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Popular fast-casual Mexican chain closing dozens of restaurants

Mexican food has become a driver in the fast-casual space.

Chipotle (CMG) pioneered offering higher-end meals made with fresh ingredients that cost more than those in traditional fast food.

Consumers have seemed willing to pay more for food that’s a step above what Taco Bell, McDonald’s and other established fast-food chains offer. Even as costs have continued to rise, Chipotle has shown that as long as it’s transparent with pricing, customers will pay more.

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Almost certainly, however, there’s a breaking point, at least for some chains. McDonald’s (MCD) recently said it would offer value meals at lower price points. That has always been a key part of the strategy at Yum Brands’ Taco Bell, which mixes value and premium items, letting each customers pick the right mix.

Wendy’s has leaned on its 4 for $4 meal deal as well as $5 (and sometimes $6 or $7) Biggie Bags, where customers get a lot of food for their money.

As costs rise for food and labor, these chains face the challenge of continuing to offer value-based menu choices. When costs shoot up all at once, as labor costs have under a new California law, some chains might find it impossible to keep operating.

Rubio’s filed for bankruptcy in 2020.

Image source: Shutterstock

California adds a $20 minimum wage

California’s AB 1228 increased the minimum wage for fast-food workers working at chains that have more than 60 locations in the state. The law, which went into effect April 1, forced the affected chains to raise the minimum wage to $20 from $16.

Larger chains can offset the increase by investing in technology that takes some labor out of the equation. McDonald’s, for example, has been investing in heavily in this effort through its digital ordering and kiosk systems.

Smaller chains, however, can’t pivot that quickly, nor can they absorb the higher costs without raising their prices. One regional chain, Rubio’s Coastal Grill, has responded to the new law by closing 48 locations in California.

The company, which built its business around its famous fish taco, describes its food as “Simple. Fresh. Clean.” It also uses the tagline “authentic is all we do.”

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Rubio’s has built its business around freshly prepared food and it has a long history.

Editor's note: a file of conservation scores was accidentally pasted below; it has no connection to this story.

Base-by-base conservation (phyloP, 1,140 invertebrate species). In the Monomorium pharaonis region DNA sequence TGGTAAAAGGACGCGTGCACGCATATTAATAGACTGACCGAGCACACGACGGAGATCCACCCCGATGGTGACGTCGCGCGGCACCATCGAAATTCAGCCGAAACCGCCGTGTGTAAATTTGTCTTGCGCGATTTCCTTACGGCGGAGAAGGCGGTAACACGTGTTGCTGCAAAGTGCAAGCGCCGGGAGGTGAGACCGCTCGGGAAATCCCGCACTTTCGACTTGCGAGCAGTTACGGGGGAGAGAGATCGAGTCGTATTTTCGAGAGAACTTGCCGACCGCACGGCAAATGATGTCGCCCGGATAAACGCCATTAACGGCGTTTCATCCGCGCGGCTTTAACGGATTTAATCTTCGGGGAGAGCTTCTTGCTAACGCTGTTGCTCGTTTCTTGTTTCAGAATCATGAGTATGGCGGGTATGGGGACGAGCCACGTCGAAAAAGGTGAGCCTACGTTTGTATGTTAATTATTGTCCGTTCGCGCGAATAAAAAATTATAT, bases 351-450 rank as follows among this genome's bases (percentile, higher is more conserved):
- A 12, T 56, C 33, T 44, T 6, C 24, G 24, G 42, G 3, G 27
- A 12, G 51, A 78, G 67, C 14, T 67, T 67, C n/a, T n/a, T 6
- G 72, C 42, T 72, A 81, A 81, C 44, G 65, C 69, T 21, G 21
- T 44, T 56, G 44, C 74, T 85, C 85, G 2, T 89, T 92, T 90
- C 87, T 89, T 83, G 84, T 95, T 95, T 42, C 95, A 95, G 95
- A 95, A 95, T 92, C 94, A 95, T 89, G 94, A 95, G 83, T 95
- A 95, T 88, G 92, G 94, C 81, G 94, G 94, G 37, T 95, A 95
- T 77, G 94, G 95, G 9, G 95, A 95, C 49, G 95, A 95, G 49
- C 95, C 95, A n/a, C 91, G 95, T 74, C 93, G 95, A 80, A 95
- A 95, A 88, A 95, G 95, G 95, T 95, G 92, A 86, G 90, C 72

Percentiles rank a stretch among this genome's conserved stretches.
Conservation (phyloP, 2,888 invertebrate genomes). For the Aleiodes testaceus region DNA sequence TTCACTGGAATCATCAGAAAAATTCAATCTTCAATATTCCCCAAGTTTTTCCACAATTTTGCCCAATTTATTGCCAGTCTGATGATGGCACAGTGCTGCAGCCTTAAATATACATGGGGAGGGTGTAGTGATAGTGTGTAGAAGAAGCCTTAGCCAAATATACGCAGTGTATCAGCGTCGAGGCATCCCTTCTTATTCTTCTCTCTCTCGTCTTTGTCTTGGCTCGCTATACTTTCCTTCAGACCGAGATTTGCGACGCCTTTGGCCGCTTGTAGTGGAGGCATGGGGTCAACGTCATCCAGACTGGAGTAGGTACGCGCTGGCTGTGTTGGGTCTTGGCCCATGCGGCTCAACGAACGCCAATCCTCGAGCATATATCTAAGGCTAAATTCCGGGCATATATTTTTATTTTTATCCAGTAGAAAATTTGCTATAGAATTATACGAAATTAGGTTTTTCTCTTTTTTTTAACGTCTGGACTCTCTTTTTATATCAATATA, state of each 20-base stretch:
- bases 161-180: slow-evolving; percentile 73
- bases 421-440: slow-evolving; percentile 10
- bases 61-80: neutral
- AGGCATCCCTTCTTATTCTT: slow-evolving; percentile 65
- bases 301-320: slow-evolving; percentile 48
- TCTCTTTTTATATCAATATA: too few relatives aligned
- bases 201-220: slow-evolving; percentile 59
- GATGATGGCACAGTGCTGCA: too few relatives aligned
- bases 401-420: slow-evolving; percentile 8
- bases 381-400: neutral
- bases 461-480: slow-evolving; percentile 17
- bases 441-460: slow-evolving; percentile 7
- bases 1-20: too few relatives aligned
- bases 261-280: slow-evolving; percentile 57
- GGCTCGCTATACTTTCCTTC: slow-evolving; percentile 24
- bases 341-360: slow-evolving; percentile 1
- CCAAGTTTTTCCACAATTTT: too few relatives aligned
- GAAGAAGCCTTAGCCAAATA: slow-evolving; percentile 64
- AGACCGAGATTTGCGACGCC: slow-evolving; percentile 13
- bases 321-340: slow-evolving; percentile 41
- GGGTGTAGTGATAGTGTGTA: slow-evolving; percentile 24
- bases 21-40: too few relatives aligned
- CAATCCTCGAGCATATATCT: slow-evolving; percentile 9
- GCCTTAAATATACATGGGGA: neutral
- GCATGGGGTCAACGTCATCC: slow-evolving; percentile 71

“The best origin stories begin with fish tacos,” the company says on its website.

“As a young man, Ralph Rubio went on a spring-break trip to San Felipe, Mexico, and came home with a fish taco. It wasn’t long before he opened a little walkup Rubio’s taco stand in Mission Bay, San Diego, in 1983. 270 million fish tacos later, we’re still serving up fresh, delicious Baja-inspired food that celebrates our Mexican, coastal roots.”

Rubio’s blames the $20 minimum wage

Rubio’s, which operated 134 restaurants across California, Arizona and Nevada, specifically blamed the California minimum-wage increase for its decision to close 48 California locations.

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The company made the move after a “thorough review of its operations and the current business climate. While painful, the store closures are a necessary step in our strategic long-term plan to position Rubio’s for success for years to come,” a Rubio’s spokesperson told Restaurant Dive.

The Rubio’s spokesperson clearly blamed the increased cost of doing business in California for the closures, which will bring the chain below the 60-restaurant threshold in the state.

It has been a difficult few years for Rubio’s, which filed for Chapter 11 bankruptcy in 2020, a move it attributed to the covid pandemic. Since emerging from bankruptcy, the restaurant chain has been slowly shrinking even before these closures, dropping from 150 locations at its peak to 134 before it closes 48 California locations.

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